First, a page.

Thursday, September 1, 2005

The U.S. military will maintain human tethers inside Iraqi combat units, even those out on their own, because they do not yet have resupply and intelligence capabilities needed to fight independently.

The tethers, which could stay in place for years, come in the form of 10-man U.S. teams who embed with Iraqi battalions and brigades. The teams have emerged as a critical enabler for U.S. forces to be able to go home someday.

The U.S. has turned over sections of Baghdad to Iraqi Security Forces (ISF) units. But it left behind the embedded teams who will stay until Iraq develops a logistics and joint-combat capability. The command hopes this trade-off will be repeated throughout Iraq’s four most volatile provinces in the coming months.

Iraq still has no air force, for example, or medical evacuation capability. When ISF units need air support, they make the request through the 10-man team.

“We believe as we kind of review our progress that it has been a major catalyst for improvements in the capability of Iraqi security forces,” said Maj. Gen. Douglas Lute, the director of operations for U.S. Central Command, which oversees Iraq. “Those 10-man teams will probably continue to reside with their Iraqi-sponsored units for some time after battle space is traded off.”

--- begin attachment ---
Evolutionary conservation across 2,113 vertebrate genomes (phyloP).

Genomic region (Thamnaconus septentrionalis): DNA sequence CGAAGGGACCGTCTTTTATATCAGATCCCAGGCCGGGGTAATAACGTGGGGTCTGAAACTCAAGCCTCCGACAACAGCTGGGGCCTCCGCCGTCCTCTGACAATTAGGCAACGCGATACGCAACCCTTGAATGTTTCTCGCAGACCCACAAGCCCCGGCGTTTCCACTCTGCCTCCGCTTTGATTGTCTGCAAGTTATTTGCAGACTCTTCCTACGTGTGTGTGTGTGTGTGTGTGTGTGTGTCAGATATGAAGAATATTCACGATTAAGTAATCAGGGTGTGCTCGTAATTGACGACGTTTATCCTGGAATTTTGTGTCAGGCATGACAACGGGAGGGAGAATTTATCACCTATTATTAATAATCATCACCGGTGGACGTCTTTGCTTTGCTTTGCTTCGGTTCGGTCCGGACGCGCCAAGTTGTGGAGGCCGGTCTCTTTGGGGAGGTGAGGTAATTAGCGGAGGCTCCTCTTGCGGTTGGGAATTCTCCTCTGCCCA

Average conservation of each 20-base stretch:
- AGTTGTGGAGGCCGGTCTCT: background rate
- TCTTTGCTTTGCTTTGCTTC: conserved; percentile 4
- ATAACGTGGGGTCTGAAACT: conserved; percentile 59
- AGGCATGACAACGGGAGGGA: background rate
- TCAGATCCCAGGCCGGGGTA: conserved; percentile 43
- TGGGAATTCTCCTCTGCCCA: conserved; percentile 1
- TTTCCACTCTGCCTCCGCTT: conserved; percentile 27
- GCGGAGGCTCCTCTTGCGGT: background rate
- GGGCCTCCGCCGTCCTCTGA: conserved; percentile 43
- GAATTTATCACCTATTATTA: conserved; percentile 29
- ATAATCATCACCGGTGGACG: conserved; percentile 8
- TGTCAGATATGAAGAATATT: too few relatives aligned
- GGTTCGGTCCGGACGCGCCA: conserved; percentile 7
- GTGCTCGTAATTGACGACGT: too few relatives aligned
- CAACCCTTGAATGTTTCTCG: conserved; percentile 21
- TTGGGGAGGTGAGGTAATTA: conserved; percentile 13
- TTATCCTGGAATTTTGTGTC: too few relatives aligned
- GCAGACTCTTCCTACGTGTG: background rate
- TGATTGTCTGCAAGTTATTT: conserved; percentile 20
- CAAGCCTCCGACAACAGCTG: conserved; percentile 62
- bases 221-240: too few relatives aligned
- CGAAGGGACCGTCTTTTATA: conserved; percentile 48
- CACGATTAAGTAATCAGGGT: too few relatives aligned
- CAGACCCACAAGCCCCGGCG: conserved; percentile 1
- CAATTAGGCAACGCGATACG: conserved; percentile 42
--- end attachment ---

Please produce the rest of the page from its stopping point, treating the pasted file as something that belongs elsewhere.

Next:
In place now for several months, the teams have another purpose: to report firsthand on the competence of Iraqi battalions so commanders can judge readiness levels. The judging is crucial, because U.S. troops cannot go home until the Iraqis can take over.

“We didn’t have that a year ago,” said Gen. Lute, according to the transcript of a recent briefing he delivered at the U.S. Embassy in London.

The Pentagon said there are now more than 180,000 Iraqi forces, with an increasing number of battalions able to fight independently or in conjunction with American units. Some Democratic Party critics of President Bush’s war strategy dispute this. Led by Sen. Joseph R. Biden Jr., Delaware Democrat, they say only a small number of battalions are fully trained and equipped.

Retired Army Gen. Barry R. McCaffrey gave a somewhat more upbeat assessment in a trip report in June after touring Iraq at the request of U.S. Central Command in his role as an adjunct professor of international affairs at West Point. He said in an interview that 35 battalions can engage in combat, with another 100 playing some type of security roles.

Gen. McCaffrey, a highly decorated Vietnam War combatant who was President Clinton’s top counterdrug official, called the ISF “a real and hugely significant factor. … They have uniforms, automatic weapons, body armor, some radios, some armor, light trucks and battalion-level organizations. At least 60,000 are courageous patriots who are actively fighting.”

Gen. McCaffrey predicted that by next summer the ISF will reach 250,000 personnel as a “dominate security factor in Iraq.”

Like Gen. Lute, Gen. McCaffrey took note of the fact that ISF units cannot yet sustain themselves. “There is no maintenance or logistics system,” he said. “There is no national command and control. Corruption is a threat factor of greater long-range danger than the armed insurgency.”

Gen. McCaffrey told The Washington Times the embedded training teams, the idea of Gen. John Abizaid, CentCom commander, are “an absolute war winner.”

Such teams were started too late in Vietnam, he said, to buttress the Vietnamese army. “Abizaid has made this happen at the front end of war.”

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